Raw fastq files were demultiplexed and quality filtered using QIIME (version 1.17) with the following criteria: (i) the reads with approximately 300 bp were truncated at any site receiving an average quality score <20 over a 10-bp sliding window, and the truncated reads that were shorter than 50 bp were excluded from further study; (ii) exact barcode matching, 2 nucleotide mismatch in primer matching, and reads containing ambiguous characters were removed; and (iii) only sequences that overlapped longer than 10 bp were assembled according to their overlap sequence. Reads that could not be assembled were discarded47.
Operational taxonomic units (OTUs) were clustered with 97% similarity cutoff using UPARSE (version 7.1 http://drive5.com/uparse/), and chimeric sequences were identified and removed using UCHIME. The phylogenetic affiliation of each 16S rRNA gene sequence and each pmoA gene sequence was determined with RDP Classifier (http://rdp.cme.msu.edu/) against the silva (SSU115) 16S rRNA database and FGR functional gene database, respectively, using a confidence threshold of 70%48,49.
The Chao 1 estimator of community richness, Simpson index of community diversity and Coverage indicating sequencing depth were chosen to evaluate community alpha diversity using the mothur program, version v.1.30.1 (http://www.mothur.org/wiki/Schloss_SOP#Alpha_diversity)50. Hierarchical clustering analysis (Jiang et al., 2013) was conducted based on UPGMA (unweighted pair group method with arithmetic mean) using QIIME (Bray-Curtis) for the calculation of beta diversity distance matrix. Venn diagrams51 and community composition histograms52 were generated using the ‘Vennerable’ package and ‘graphics’ package, respectively, in R, version 3.2.153.
Nucleotide sequence accession number
The MiSeq sequencing data of the 16S rRNA and pmoA genes are publicly available in the NCBI Short Read Archive (SRA) under accession no. SRP076506.
Statistical analyses of the methane emission rate and abundance data were conducted using the LSD (least significant difference) test at the 0.05 probability level using IBM SPSS Statistics 20. According to the detrended correspondence analysis (DCA) of species-sample (OTUs with 97% similarity cutoff), the length of the gradient in the first axis indicated that redundancy analysis (RDA) could be used to investigate the correlations among environmental parameters, soil samples and methanogenic archaeal/methanotrophic bacterial communities. Therefore, in the R program environment (http://cran.r-project.org)25, RDA was conducted using the package ‘VEGAN’, and its statistical significance level was detected via the Permutest function24,54. Pearson correlation coefficients and p values between the environmental parameters and methane emission rates were calculated using IBM SPSS Statistics 20. Analysis of similarity (ANOSIM) tests using PRIMERv7 were carried out to determine whether there were assemblage differences between groups of samples specified according to dual cropping of Azolla or cultivation period. Based on OTU level (relative abundances of sequences from OTUs) and genus level (relative abundances of sequences from different genera), 999 permutation (higher than possible permutation) of the test for each ANOSIM analysis were conducted by using a resemblance matrix of Bray-Curtis dissimilarity as determined in mothur (after pre-transformation, log(X + 1)).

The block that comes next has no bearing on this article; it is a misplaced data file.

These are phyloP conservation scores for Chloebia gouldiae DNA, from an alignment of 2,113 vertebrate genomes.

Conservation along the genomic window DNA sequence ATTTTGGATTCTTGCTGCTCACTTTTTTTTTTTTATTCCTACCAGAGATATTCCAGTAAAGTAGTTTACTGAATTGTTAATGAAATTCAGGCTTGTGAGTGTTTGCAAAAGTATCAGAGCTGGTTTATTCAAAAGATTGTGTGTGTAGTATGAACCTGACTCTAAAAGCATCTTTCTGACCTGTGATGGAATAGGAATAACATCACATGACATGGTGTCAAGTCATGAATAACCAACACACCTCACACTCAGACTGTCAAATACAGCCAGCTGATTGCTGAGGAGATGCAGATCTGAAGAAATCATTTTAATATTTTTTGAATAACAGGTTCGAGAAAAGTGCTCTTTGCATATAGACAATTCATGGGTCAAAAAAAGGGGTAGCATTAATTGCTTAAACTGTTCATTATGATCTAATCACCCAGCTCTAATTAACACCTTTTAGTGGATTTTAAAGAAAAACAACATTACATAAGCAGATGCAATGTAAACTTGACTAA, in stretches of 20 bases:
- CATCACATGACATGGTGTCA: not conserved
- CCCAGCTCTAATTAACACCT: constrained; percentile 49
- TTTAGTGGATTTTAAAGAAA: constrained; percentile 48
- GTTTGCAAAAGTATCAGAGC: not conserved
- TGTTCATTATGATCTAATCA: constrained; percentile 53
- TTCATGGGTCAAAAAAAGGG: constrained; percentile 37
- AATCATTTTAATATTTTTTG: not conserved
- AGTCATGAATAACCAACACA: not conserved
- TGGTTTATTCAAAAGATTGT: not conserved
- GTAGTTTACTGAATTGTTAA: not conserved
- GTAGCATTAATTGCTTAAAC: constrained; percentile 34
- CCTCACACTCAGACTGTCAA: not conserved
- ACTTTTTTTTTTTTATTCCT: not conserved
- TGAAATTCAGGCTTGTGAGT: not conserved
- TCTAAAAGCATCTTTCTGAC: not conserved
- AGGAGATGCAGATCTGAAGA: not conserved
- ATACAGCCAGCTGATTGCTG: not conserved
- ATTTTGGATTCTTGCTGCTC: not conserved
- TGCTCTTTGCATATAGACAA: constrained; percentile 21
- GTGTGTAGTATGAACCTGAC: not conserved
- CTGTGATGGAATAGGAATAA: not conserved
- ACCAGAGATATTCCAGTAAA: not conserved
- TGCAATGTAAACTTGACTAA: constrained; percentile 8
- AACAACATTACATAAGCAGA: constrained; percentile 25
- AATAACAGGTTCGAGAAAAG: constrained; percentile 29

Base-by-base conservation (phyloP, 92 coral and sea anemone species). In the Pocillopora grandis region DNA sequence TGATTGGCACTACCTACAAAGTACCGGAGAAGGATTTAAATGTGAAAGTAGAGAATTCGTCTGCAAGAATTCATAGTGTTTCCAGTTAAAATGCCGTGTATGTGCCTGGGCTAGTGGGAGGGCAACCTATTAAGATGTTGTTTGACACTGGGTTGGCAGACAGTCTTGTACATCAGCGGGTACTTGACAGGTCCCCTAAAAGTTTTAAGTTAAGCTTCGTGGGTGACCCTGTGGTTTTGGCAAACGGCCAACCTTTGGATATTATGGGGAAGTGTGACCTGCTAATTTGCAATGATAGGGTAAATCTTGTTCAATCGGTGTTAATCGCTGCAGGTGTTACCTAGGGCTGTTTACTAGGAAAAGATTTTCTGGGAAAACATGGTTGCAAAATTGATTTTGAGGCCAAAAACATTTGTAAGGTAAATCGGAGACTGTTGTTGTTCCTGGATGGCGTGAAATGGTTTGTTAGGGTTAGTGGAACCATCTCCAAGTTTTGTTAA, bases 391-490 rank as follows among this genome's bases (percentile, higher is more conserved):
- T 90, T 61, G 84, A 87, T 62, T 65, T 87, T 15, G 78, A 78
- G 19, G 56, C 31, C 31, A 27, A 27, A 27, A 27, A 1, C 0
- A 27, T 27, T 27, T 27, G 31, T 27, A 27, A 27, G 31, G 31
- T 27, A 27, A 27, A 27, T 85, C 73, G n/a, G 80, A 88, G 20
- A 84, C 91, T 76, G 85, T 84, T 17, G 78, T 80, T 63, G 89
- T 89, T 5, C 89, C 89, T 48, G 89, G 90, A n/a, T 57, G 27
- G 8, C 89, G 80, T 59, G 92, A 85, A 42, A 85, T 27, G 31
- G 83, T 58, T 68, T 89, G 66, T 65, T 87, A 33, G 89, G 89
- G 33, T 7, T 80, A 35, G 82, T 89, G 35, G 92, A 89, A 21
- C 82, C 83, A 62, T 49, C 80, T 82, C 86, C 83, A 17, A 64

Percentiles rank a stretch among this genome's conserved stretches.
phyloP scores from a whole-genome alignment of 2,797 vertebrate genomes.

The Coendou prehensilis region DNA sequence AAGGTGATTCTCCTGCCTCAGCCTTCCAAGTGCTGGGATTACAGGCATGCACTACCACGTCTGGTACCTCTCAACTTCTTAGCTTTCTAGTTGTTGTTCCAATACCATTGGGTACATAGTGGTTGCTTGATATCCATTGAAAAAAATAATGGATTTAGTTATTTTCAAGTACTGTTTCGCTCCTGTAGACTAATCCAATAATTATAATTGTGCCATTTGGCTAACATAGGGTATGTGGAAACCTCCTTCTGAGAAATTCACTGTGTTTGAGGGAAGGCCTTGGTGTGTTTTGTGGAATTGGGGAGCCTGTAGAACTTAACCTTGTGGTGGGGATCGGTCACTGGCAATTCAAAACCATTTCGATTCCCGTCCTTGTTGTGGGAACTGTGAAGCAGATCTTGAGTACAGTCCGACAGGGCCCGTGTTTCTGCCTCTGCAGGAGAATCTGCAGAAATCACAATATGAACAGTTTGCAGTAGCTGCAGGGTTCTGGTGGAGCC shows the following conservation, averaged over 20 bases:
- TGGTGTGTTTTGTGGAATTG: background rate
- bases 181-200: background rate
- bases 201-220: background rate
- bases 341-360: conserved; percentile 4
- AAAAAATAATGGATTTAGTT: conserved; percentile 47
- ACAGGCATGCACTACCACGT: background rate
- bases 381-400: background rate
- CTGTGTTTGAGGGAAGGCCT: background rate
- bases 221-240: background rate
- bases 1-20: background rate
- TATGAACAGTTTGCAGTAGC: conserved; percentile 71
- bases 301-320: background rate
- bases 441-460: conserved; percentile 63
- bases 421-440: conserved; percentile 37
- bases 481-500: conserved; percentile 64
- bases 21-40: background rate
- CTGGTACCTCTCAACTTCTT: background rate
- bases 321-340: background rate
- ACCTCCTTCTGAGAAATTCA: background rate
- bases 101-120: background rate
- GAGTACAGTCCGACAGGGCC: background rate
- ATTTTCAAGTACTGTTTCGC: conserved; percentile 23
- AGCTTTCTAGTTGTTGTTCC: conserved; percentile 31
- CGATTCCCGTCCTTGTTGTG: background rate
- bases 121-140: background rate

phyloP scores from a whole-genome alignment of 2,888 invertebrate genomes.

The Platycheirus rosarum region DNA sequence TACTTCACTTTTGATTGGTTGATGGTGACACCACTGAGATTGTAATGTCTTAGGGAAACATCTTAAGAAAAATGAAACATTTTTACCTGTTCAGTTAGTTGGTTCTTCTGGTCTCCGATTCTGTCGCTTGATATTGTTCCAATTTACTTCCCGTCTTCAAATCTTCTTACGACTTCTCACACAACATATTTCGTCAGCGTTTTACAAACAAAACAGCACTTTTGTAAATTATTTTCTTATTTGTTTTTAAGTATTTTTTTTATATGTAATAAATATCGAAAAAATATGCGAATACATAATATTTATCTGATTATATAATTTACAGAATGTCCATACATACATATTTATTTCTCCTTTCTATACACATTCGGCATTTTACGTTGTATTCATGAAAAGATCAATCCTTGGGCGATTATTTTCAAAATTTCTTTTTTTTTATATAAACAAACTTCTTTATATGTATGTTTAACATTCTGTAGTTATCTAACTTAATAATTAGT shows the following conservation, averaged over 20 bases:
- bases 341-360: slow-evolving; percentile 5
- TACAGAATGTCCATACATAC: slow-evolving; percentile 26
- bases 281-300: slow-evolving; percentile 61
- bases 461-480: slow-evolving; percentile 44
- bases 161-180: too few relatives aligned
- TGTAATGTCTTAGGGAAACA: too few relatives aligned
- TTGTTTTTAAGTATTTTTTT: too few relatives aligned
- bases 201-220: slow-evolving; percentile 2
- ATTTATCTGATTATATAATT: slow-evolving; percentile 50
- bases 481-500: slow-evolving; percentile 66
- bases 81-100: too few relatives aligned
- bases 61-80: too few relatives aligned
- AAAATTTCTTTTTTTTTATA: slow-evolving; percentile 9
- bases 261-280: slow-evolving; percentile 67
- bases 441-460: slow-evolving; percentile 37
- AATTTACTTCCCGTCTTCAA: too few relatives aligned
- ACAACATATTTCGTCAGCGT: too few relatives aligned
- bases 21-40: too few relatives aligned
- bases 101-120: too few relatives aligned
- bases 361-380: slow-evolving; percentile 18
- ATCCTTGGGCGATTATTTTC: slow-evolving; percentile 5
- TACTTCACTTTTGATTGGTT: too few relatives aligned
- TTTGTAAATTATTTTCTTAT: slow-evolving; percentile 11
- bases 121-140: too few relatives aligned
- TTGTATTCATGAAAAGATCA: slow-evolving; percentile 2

How to cite this article: Liu, J. et al. Methane Emissions and Microbial Communities as Influenced by Dual Cropping of Azolla along with Early Rice. Sci. Rep. 7, 40635; doi: 10.1038/srep40635 (2017).
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This study was supported by the National Natural Science Foundation of China (No. 31171509 and 30671222), Special Fund for Agro-scientific Research in the Public Interest (No. 201103001), and the National Key Technology R&D Program for the 12th five-year plan of China (No. 2012BAD14B03). Particular thanks go to Wang Entao (Departamento de Microbiología, Escuela Nacional de Ciencias Biológicas, Instituto Politécnico Nacional) and Eugene L. Madsen (Department of Microbiology Cornell University) for giving thoughtful suggestions that have helped improved this paper substantially.
The authors declare no competing financial interests.
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Liu, J., Xu, H., Jiang, Y. et al. Methane Emissions and Microbial Communities as Influenced by Dual Cropping of Azolla along with Early Rice. Sci Rep 7, 40635 (2017). https://doi.org/10.1038/srep40635